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Baltimore Medical Malpractice Lawyers > Blog > Articles > Birth Injury Case Alleging Erb’s Palsy Dismissed for Failure to Meet Statute of Limitations

Birth Injury Case Alleging Erb’s Palsy Dismissed for Failure to Meet Statute of Limitations

The Seventh Circuit United States Court of Appeals recently released an opinion in which it affirmed the dismissal of a case filed by the mother of an alleged birth injury victim who claims her daughter was born with an arm injury and developed Erb’s Palsy as a result of medical negligence surrounding the care leading up to the child’s birth. The appellate court agreed that the plaintiff’s initial filing of a lawsuit against the defendant in state court was not made soon enough, and that her lawsuit is now forbidden by the two-year statute of limitations that controls the woman’s ability to sue over the claim.

stop-this-watch-1424636After Several Prenatal Appointments, Medical Providers Failed to Notice and Account for the Abnormally Large Fetus

At the time the plaintiff in the case of Blanche v. The United States arrived at the defendant hospital, suffering from abdominal pain and suspecting she was going into labor, she had previously gone to an affiliated health center for a total of 12 prenatal visits throughout her pregnancy. Upon her arrival at the hospital, labor was induced. Although the child suffered from macrosomia and was unusually large, a natural delivery was attempted. According to the court’s opinion, the baby became stuck during the labor, and additional maneuvers were required to complete the delivery. The baby was born more than 24 hours after the plaintiff arrived at the hospital.

The Newborn Suffered from a Shoulder Injury, Later Developing Erb’s Palsy

After her child was born, the plaintiff did not see her child until she was in the intensive care unit with her arm in a splint, being treated for a shoulder or arm injury. The doctor who delivered the child at some point apologized to the plaintiff for how the delivery occurred, and she eventually returned home with the child’s arm in a splint. According to the case that was later filed, the child allegedly developed brachial plexus palsy, or Erb’s Palsy, from the difficult birth.

Erb’s Palsy occurs when the upper nerves in the brachial plexus, which connect the neck and shoulders to the arms and hands, become stretched or damaged during a difficult delivery. Such a diagnosis can lead to permanent loss of feeling and mobility in the hands, fingers, and arms.

The Plaintiff Files a Birth Injury Lawsuit, But It’s Too Late

Over two years after the child was born, the plaintiff contacted an attorney to sue the defendant for negligently allowing her child’s birth injury to occur. The plaintiff claimed that she did not initially know that the injuries suffered by her child during labor would be permanent, and she did not previously intend to seek compensation for the injuries until she realized the seriousness of the injuries. Since the defendant was being sued in its capacity as a federal provider of health care under the United States Health Service, the procedures for suing the federal government are outlined in the Federal Tort Claims Act. The Federal Tort Claims Act has a two-year statute of limitations that forbids any lawsuit from being filed after two years from the date that the claim accrued or the plaintiff should have known so. Since the plaintiff’s claim was filed after this deadline, her suit was dismissed, and she was forced to appeal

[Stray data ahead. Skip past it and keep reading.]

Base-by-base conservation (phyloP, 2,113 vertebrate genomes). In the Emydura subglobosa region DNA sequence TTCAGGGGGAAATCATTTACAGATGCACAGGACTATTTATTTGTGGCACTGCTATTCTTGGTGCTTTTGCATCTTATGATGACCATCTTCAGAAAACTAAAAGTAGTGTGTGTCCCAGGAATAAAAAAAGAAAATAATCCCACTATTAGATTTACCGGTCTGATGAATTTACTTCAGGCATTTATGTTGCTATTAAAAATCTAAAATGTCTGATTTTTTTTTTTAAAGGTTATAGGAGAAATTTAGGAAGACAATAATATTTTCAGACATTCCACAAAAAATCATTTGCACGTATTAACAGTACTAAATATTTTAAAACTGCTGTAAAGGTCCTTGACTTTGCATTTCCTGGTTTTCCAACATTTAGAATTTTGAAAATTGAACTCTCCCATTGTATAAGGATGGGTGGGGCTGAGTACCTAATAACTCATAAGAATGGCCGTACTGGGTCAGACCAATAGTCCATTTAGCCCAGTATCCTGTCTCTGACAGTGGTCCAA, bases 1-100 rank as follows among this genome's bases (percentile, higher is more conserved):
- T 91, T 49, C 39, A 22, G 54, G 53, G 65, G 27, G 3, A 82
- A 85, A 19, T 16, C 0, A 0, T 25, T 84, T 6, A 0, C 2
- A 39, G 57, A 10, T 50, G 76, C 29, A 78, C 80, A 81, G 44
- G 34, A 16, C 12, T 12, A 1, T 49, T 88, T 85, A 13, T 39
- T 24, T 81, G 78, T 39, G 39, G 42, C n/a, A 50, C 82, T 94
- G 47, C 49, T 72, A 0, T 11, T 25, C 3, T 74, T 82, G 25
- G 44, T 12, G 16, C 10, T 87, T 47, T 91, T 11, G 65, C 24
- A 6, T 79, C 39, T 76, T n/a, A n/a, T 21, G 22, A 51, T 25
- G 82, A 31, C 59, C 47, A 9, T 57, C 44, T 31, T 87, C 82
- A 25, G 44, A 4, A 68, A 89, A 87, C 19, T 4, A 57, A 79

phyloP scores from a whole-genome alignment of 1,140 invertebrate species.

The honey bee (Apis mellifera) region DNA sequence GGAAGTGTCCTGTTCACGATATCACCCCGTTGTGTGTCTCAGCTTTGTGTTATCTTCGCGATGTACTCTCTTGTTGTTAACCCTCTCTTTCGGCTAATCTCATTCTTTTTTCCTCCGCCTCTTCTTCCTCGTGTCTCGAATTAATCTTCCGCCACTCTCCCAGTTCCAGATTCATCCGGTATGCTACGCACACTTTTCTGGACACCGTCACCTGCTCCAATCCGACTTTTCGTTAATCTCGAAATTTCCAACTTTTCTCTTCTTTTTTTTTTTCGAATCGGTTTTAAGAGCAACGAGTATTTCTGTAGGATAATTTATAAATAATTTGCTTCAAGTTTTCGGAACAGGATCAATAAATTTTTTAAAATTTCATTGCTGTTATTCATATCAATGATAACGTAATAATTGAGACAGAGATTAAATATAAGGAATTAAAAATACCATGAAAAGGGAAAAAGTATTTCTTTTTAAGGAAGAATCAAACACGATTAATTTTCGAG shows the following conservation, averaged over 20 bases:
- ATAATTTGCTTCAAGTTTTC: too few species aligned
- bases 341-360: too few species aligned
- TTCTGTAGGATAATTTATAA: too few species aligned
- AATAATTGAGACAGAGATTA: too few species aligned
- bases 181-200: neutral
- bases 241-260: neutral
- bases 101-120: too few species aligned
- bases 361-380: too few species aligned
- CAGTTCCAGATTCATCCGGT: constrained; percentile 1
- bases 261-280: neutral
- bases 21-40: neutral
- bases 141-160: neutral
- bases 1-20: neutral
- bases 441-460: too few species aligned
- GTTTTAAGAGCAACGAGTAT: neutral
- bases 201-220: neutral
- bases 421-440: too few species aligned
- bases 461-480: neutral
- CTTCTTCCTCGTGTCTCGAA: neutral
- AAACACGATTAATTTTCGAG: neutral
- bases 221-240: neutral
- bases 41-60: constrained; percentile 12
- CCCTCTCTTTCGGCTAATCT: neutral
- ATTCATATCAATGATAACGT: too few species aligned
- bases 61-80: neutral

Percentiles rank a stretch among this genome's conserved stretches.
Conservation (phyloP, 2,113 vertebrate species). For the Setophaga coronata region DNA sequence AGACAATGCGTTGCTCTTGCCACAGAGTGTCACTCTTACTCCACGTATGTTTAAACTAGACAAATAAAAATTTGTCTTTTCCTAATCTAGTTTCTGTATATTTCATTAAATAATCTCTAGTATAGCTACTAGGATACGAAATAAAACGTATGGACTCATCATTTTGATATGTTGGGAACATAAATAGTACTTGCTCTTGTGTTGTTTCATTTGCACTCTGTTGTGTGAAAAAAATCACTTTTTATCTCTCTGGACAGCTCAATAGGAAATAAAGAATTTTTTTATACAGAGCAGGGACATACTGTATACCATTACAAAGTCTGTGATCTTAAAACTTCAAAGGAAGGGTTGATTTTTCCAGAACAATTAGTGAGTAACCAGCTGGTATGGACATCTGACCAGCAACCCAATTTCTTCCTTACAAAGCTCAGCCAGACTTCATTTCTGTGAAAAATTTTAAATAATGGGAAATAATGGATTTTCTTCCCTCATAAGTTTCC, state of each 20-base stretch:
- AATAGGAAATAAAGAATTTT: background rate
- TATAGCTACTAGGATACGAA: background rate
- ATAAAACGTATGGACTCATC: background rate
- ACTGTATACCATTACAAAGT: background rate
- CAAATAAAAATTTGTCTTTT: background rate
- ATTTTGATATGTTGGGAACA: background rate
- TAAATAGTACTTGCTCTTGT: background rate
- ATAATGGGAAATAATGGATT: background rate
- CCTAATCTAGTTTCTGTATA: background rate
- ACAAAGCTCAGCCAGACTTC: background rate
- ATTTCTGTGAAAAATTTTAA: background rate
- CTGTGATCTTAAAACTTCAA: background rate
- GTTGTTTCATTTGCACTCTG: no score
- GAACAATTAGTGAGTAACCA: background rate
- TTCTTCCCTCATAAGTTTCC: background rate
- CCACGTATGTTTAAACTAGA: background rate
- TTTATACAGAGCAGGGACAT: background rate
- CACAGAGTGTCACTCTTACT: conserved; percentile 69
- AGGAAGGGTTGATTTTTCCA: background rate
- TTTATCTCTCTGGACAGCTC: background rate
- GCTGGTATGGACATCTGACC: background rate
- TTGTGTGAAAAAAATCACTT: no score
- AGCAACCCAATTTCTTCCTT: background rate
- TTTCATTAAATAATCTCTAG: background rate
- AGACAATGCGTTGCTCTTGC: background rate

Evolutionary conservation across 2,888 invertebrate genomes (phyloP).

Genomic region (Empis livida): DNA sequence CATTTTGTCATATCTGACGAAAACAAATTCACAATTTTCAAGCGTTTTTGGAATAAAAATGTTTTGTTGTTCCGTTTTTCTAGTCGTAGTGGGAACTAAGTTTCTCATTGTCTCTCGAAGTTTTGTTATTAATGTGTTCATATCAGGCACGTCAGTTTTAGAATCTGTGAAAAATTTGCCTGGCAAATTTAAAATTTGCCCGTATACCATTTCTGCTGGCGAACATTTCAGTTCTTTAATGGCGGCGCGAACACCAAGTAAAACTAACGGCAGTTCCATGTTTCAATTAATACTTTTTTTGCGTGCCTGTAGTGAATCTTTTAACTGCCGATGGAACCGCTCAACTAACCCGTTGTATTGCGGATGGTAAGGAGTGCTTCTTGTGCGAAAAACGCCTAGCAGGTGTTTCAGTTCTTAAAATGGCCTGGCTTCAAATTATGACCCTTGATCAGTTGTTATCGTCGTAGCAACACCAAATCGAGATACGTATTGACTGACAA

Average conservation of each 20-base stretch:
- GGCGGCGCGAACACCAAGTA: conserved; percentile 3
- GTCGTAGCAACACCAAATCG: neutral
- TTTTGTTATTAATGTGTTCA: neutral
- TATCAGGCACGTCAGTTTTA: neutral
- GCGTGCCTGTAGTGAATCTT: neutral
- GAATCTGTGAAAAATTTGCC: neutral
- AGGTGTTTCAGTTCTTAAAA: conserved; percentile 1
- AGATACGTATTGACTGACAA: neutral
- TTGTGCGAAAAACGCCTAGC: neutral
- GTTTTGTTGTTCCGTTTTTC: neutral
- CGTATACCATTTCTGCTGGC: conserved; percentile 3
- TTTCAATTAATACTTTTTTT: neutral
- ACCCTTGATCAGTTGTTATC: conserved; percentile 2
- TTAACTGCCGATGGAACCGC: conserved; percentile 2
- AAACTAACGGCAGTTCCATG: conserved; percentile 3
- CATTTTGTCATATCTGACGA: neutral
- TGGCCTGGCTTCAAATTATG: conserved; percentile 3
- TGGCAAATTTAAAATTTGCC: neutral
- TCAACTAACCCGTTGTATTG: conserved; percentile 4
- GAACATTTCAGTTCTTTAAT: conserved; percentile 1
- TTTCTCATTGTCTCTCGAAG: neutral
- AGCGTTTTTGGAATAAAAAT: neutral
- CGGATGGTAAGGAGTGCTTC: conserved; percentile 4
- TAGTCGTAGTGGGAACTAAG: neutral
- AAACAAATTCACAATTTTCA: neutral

Appellate Court Agrees That the Statute of Limitations Applies

On appeal, the plaintiff argued that she did not know that the injuries to the child were as serious or permanent as they were until she filed the suit, and that the statute of limitations should not apply until she had such knowledge. Applying the standard that controls both federal and Maryland birth injury cases, the court found that the plaintiff should have known that she may have had a birth injury claim after she had a difficult and delayed birth of a child weighing over 11 pounds, who was taken directly to the intensive care unit after delivery and returned home in an arm splint. Based on these findings, the appellate court ruled that the plaintiff knew or should have known of her right to a claim against the defendant at a time near the birth of the child, and the over two-year wait before filing the birth injury lawsuit could not be excused. As a result of this ruling, the plaintiff and her permanently disabled child will not receive compensation for the birth injury.

Are You a Victim of Medical Malpractice?

If you or a loved one has been a victim of a birth injury, consult a skilled and qualified Maryland birth injury attorney as soon as you feel that something may have gone wrong. The experienced Maryland and Washington, D.C. birth injury and medical malpractice attorneys at Wais, Vogelstein, Forman, Koch & Norman have decades of experience handling complex birth injury and malpractice cases, and we know how to vigorously pursue compensation for our clients, whether it is against a private hospital or a government-funded program. We will take your claim seriously and fight for the damages that you deserve. We focus our practice on birth injuries and medical malpractice, and we represent victims nationwide. Contact the Maryland and Washington, D.C. birth injury attorneys at Wais, Vogelstein, Forman, Koch & Norman today. Call us at (410) 567-0800 or contact us through our website to schedule a risk-free consultation.

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